Devin Gonsalves gets up before sunrise to catch public transit to Sutter Santa Rosa Regional Hospital, where he works in housekeeping. He goes to bed by 8 each night, resisting the temptation of video games and television to ensure he doesn’t miss the bus the next morning.
Gonsalves, 21, of Santa Rosa takes his job seriously. He’s enrolled in the Sonoma County Office of Education’s Special Education Transition Program, which provides 18- to 22-year-old students with disabilities the opportunity to develop job skills by placing them at local hospitals, supermarkets, nurseries and other businesses.
“He’s never late. He’s a model student,” said Janet Maurer, a SCOE special education teacher who supervises Gonsalves and a dozen other students at Sutter hospital.
Students in her class work in different sections of the hospital, helping organize and file purchase orders, wash dishes, clean hallways and visitor lounges, and stock linen carts with gowns, pillow cases, towels and sheets.
Paige Wilson, 20, said she already has learned valuable lessons working in the fast-paced hospital kitchen.
“Show up on time. Be ready for work,” she said while taking a short break from loading plates into the dishwasher.
Wilson, who wants to go to college after she completes the program, said she’s also made lasting friendships working at the hospital.
“I love this place,” she said.
Maurer said Wilson didn’t always feel that way.
“She started out nervous and unsure of what to do,” the teacher said. “She’s gained confidence.”
Through the vocational training program, students learn social skills and how to follow directions, while boosting their self-esteem by working alongside employees with different work styles and personalities. They also learn basic skills such as using public transportation to get to work, crossing busy streets, cashing paychecks and budgeting, said Dana Zapanta, the program administrator.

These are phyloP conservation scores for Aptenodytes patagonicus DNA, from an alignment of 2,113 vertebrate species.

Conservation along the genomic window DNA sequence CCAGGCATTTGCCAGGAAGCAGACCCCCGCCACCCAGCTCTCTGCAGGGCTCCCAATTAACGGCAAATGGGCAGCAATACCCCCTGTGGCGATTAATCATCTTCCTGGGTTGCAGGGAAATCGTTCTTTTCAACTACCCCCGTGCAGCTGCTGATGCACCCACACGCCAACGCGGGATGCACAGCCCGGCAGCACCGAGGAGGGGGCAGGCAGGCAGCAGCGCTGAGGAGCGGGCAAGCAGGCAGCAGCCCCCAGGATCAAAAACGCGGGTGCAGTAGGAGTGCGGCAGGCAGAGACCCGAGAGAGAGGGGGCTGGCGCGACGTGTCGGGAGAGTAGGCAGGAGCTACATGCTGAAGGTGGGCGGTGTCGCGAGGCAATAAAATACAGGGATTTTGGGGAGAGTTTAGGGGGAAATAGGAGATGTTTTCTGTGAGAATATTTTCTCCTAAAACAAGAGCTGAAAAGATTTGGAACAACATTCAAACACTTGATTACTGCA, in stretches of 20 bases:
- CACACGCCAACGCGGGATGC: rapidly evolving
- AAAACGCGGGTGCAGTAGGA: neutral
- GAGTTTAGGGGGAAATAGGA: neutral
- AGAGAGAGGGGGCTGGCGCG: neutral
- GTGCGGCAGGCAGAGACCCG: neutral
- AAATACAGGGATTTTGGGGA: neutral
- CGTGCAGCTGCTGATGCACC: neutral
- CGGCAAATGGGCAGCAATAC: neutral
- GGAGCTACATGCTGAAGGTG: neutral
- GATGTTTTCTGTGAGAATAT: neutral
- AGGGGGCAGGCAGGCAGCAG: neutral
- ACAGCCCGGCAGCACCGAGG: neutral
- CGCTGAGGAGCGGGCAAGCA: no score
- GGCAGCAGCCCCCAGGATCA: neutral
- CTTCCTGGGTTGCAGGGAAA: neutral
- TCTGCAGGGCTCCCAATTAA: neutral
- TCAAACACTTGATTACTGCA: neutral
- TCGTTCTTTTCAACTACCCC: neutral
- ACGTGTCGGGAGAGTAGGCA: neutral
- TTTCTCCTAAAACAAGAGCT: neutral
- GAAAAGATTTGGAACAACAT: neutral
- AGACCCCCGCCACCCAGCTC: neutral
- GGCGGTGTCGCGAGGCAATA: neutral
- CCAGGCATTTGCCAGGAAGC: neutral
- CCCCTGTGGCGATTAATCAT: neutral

“We do work skills, but we also are doing independent living skills,” she said.
Students get a paycheck twice a month through the program, which serves anywhere from 140 to 160 students, said John Laughlin, assistant superintendent of special education at SCOE. To be eligible for the program, he said students must be in special education and referred by their school districts.
Some students work as much as 25 hours a week. Their wages are set by the U.S. Department of Labor, Laughlin said.
“We teach them to bank the original, old fashion way. We have them go in (to the bank) and fill out a deposit slip,” he said.
Students get to try various jobs. As they gain skills and confidence, they can move up to more independent worksites. That helps them figure out what kind of work they would like to do in the future, Zapanta said.
“A great number of our students not only go on to live independently, but also gain employment,” Laughlin said. “Many of our worksites have hired students.”
The county Office of Education has partnered for more than 35 years with dozens of local businesses, including Cost Plus World Market, Parkpoint Health Club, Santa Rosa Memorial Hospital, Petaluma Valley Hospital and Sonoma Valley Hospital. It’s also supported by the state’s WorkAbility program and the Department of Rehabilitation.